Rep. John Mica (R-Fla.) will be a featured speaker during the October 30 opening session at the NBAA Convention in Orlando, Fla. Mica serves as the chairman of the House Transportation & Infrastructure Committee, which is one of the largest congressional panels in the U.S. House of Representatives. Mica is a national leader on transportation policy in the U.S., including aviation issues, said NBAA president and CEO Ed Bolen, “and his comments will be of great interest to convention attendees and everyone in the business aviation community.”
AINalerts » October 4, 2012
In the first nine months of this year, accidents involving both U.S.- and non-U.S.-registered business jets increased from those recorded in the same period last year.
Jumpjet, a start-up “luxury travel club” launched on Tuesday, aims to provide per-seat private jet travel at first-class airline prices. Under its program, customers pay a fixed monthly fee over a 12-month period that allows them to book a seat on 10 round-trip flights per year, without any extra per-flight-hour charges, on third-party charter aircraft flown by Wyvern- or Argus-audited operators.
The Middle East Business Aviation Association (MEBAA) is hosting the first Jordanian Regional Forum at the Dead Sea resort of Sweimeh on Monday. The agenda for the event, which is being sponsored by the Ayla Aviation Academy, will include issues such as local restrictions on airspace and airport access, enhancing safety audits, crisis management techniques and reducing so-called grey-market, illegal charter activity.
In a move to adopt Western standards to a greater extent, Russian Helicopters is introducing an “advanced after-sales service system” through subsidiary Helicopter Service. The new approach, which is built on “integrated logistic support,” uses new procedures to certify service centers.
Russian Helicopters pledges maintenance will be easier thanks to the widespread introduction of information technology. Parts will be available for order online and aircraft documentation will be available in electronic format.
Today, the Aircraft Owners and Pilots Association launched a seven-figure initiative aimed at reversing the decline in the number of U.S.-licensed pilots, which is down 25 percent over the last 30 years, and arresting the estimated 80-percent student-pilot dropout rate. The association’s Center to Advance the Pilot Community will be funded by the AOPA Foundation and will initially focus on supporting flying clubs, with the goal of creating 1,000 new clubs over the next five years.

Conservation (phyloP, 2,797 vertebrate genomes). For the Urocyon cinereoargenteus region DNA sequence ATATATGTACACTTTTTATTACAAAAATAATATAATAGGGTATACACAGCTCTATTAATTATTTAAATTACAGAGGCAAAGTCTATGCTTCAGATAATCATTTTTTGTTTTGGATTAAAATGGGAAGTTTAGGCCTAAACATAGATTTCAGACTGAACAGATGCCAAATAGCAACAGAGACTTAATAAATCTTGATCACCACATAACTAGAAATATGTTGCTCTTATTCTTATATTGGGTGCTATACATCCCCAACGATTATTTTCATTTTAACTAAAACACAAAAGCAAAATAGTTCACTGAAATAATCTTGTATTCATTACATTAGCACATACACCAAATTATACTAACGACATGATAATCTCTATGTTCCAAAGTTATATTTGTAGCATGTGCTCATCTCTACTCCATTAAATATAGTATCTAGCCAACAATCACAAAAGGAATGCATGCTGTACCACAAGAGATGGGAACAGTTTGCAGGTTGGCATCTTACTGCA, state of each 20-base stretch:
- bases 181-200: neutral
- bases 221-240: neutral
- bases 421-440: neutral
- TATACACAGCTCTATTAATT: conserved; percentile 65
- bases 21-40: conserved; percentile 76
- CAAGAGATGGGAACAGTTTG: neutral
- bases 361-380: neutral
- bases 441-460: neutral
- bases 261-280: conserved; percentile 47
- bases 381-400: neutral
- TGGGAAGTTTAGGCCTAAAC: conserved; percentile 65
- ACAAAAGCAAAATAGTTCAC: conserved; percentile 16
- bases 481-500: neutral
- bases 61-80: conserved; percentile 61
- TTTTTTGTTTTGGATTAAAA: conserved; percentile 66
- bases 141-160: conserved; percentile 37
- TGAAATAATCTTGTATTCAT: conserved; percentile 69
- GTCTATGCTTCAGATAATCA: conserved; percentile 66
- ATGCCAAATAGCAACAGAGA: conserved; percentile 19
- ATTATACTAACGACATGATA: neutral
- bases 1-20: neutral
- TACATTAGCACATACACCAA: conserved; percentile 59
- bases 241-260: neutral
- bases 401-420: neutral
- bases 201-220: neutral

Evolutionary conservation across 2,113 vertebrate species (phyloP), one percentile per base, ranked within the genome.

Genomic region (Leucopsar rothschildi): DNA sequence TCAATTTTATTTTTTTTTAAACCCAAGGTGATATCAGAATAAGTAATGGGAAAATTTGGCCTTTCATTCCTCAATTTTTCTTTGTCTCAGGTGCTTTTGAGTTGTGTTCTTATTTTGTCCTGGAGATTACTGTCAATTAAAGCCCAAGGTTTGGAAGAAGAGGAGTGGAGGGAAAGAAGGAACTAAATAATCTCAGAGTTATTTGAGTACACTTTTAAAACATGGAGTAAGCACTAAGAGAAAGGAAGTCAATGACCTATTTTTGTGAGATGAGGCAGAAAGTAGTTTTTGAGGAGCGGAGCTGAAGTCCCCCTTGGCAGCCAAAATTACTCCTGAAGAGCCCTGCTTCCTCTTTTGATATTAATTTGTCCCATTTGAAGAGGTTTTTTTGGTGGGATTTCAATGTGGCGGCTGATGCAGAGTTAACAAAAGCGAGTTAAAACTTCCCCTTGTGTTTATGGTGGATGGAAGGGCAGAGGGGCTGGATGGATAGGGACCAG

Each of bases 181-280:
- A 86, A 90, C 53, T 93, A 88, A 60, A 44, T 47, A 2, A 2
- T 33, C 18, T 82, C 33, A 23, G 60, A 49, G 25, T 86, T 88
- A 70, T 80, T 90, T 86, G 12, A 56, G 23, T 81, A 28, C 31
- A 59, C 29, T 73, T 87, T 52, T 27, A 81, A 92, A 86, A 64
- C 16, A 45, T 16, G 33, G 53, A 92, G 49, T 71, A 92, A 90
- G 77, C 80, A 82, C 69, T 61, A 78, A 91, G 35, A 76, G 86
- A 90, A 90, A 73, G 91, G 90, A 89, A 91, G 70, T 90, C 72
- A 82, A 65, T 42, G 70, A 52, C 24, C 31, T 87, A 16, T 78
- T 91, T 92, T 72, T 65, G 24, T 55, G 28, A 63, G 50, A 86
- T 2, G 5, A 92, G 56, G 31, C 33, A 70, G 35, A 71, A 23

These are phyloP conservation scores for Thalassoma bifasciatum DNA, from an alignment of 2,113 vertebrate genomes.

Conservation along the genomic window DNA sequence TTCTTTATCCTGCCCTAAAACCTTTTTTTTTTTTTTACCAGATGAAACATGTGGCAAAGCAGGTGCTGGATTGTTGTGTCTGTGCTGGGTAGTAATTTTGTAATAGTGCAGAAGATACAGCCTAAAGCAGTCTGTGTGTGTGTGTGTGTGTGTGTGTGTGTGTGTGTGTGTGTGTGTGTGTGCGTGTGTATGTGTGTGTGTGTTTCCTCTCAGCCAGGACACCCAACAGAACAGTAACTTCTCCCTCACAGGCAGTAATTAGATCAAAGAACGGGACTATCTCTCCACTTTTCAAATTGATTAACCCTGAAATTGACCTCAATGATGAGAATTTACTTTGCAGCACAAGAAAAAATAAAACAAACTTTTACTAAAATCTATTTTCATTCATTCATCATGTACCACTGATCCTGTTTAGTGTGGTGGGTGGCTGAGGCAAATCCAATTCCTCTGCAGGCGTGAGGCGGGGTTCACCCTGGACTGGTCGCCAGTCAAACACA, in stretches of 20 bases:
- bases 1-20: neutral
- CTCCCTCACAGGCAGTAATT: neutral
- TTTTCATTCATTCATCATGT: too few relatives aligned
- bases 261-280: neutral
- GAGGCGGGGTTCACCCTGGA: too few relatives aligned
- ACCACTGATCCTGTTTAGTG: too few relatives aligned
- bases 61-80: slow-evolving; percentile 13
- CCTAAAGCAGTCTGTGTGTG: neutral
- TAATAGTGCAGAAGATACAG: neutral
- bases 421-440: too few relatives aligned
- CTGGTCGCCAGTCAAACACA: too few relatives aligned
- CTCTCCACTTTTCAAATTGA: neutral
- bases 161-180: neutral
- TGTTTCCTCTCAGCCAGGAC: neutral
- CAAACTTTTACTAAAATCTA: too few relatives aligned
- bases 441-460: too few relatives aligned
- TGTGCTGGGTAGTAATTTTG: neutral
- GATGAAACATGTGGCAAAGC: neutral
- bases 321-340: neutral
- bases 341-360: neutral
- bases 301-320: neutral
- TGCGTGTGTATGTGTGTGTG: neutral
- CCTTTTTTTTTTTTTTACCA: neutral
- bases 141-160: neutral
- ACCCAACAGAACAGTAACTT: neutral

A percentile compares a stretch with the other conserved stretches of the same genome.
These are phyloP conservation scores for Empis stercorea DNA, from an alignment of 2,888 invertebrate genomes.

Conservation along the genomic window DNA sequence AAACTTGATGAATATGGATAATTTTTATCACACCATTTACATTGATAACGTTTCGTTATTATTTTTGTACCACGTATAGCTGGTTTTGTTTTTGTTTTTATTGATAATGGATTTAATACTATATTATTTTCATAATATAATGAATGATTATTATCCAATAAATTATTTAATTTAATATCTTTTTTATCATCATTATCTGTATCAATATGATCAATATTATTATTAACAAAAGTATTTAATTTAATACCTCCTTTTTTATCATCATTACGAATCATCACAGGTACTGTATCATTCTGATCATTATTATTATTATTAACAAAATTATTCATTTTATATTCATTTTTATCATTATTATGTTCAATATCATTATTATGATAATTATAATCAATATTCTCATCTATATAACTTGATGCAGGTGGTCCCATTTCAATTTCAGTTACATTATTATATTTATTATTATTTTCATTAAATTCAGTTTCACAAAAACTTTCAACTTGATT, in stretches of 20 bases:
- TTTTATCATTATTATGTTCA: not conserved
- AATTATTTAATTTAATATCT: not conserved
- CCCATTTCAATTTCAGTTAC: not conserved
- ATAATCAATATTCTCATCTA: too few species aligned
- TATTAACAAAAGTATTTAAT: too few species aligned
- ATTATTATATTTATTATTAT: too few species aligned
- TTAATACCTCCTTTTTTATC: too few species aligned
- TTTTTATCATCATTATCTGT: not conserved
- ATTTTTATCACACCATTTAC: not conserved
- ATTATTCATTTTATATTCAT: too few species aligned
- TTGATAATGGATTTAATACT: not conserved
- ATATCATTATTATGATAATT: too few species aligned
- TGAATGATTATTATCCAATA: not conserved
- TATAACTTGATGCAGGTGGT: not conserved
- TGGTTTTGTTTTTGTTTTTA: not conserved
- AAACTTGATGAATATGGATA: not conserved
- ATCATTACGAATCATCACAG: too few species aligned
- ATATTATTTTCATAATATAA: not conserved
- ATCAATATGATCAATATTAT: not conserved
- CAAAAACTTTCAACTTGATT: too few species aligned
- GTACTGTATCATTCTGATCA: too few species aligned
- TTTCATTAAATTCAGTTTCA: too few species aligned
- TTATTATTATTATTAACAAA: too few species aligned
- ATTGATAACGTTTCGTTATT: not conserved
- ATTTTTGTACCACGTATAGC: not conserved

A Bombardier Learjet 45XR was officially the first jet to land during the dedication of the Rooks County Regional Airport in Stockton, Kan., on Saturday. Kansas governor Sam Brownback was on hand to inaugurate the new business and general aviation airport. “We are honored to have been able to participate in the dedication of the Rooks County Regional Airport,” said Learjet vice president and general manager Ralph Acs. The airport has a single 5,000-foot runway (18/36) and offers 24-hour fueling services.
New online aircraft charter broker CharterBox is bringing the “name your price” concept to the charter aviation market through a real-time marketplace that matches buyers and sellers of charter. The company says its model will help operators supplement their traditional retail charter business by optimizing the transient movement of their aircraft. CharterBox uses only operators that are Argus Gold or better and/or Wyvern Wingman compliant.
NBAA president and CEO Ed Bolen condemned “disparaging” remarks about business aviation by President Obama in a presidential debate last night with Republican nominee Mitt Romney. During the debate, Obama called to eliminate some corporate tax breaks, saying in part, “Why wouldn’t we eliminate tax cuts for corporate jets? If you have a corporate jet, you can probably afford to pay full freight, not get a special break.” According to Bolen, “The President’s comments completely mischaracterized the businesses and groups that depend on a [corporate] airplane.”
A Boeing 727 was deliberately crashed and filmed–from both inside and outside–for the premiere episode of Curiosity, which airs Sunday on Discovery Channel. This was done to see what actually happens during an airplane crash and to examine the science behind passengers’ best chances for survival. Crash test dummies as well as sensors throughout the airplane were used to reveal the types of forces unleashed in a typical crash.